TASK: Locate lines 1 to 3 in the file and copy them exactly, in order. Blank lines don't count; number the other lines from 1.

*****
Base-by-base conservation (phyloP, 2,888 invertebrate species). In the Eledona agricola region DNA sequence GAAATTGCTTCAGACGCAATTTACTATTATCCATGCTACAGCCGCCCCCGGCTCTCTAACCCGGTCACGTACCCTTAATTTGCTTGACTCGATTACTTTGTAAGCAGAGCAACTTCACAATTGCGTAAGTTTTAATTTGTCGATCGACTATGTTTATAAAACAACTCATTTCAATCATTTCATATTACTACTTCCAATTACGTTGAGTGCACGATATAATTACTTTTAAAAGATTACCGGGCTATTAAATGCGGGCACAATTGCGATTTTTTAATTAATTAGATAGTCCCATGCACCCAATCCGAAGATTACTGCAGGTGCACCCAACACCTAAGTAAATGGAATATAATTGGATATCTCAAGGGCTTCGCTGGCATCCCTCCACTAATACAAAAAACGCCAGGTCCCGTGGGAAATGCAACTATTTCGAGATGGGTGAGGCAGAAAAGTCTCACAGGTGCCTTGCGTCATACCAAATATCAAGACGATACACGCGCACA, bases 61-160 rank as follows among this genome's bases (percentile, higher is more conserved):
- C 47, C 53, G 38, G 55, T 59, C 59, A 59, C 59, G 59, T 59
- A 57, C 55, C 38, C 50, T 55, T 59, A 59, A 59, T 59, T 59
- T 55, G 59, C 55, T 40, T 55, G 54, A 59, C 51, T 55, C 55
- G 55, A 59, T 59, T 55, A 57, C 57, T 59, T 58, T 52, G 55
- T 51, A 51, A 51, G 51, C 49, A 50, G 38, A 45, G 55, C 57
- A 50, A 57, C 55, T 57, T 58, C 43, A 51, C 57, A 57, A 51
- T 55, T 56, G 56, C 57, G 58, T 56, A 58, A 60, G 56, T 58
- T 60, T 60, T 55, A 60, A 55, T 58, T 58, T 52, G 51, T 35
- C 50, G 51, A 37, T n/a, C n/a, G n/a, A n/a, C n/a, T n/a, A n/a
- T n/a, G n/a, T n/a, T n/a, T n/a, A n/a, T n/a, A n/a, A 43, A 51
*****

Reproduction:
Base-by-base conservation (phyloP, 2,888 invertebrate species). In the Eledona agricola region DNA sequence GAAATTGCTTCAGACGCAATTTACTATTATCCATGCTACAGCCGCCCCCGGCTCTCTAACCCGGTCACGTACCCTTAATTTGCTTGACTCGATTACTTTGTAAGCAGAGCAACTTCACAATTGCGTAAGTTTTAATTTGTCGATCGACTATGTTTATAAAACAACTCATTTCAATCATTTCATATTACTACTTCCAATTACGTTGAGTGCACGATATAATTACTTTTAAAAGATTACCGGGCTATTAAATGCGGGCACAATTGCGATTTTTTAATTAATTAGATAGTCCCATGCACCCAATCCGAAGATTACTGCAGGTGCACCCAACACCTAAGTAAATGGAATATAATTGGATATCTCAAGGGCTTCGCTGGCATCCCTCCACTAATACAAAAAACGCCAGGTCCCGTGGGAAATGCAACTATTTCGAGATGGGTGAGGCAGAAAAGTCTCACAGGTGCCTTGCGTCATACCAAATATCAAGACGATACACGCGCACA, bases 61-160 rank as follows among this genome's bases (percentile, higher is more conserved):
- C 47, C 53, G 38, G 55, T 59, C 59, A 59, C 59, G 59, T 59
- A 57, C 55, C 38, C 50, T 55, T 59, A 59, A 59, T 59, T 59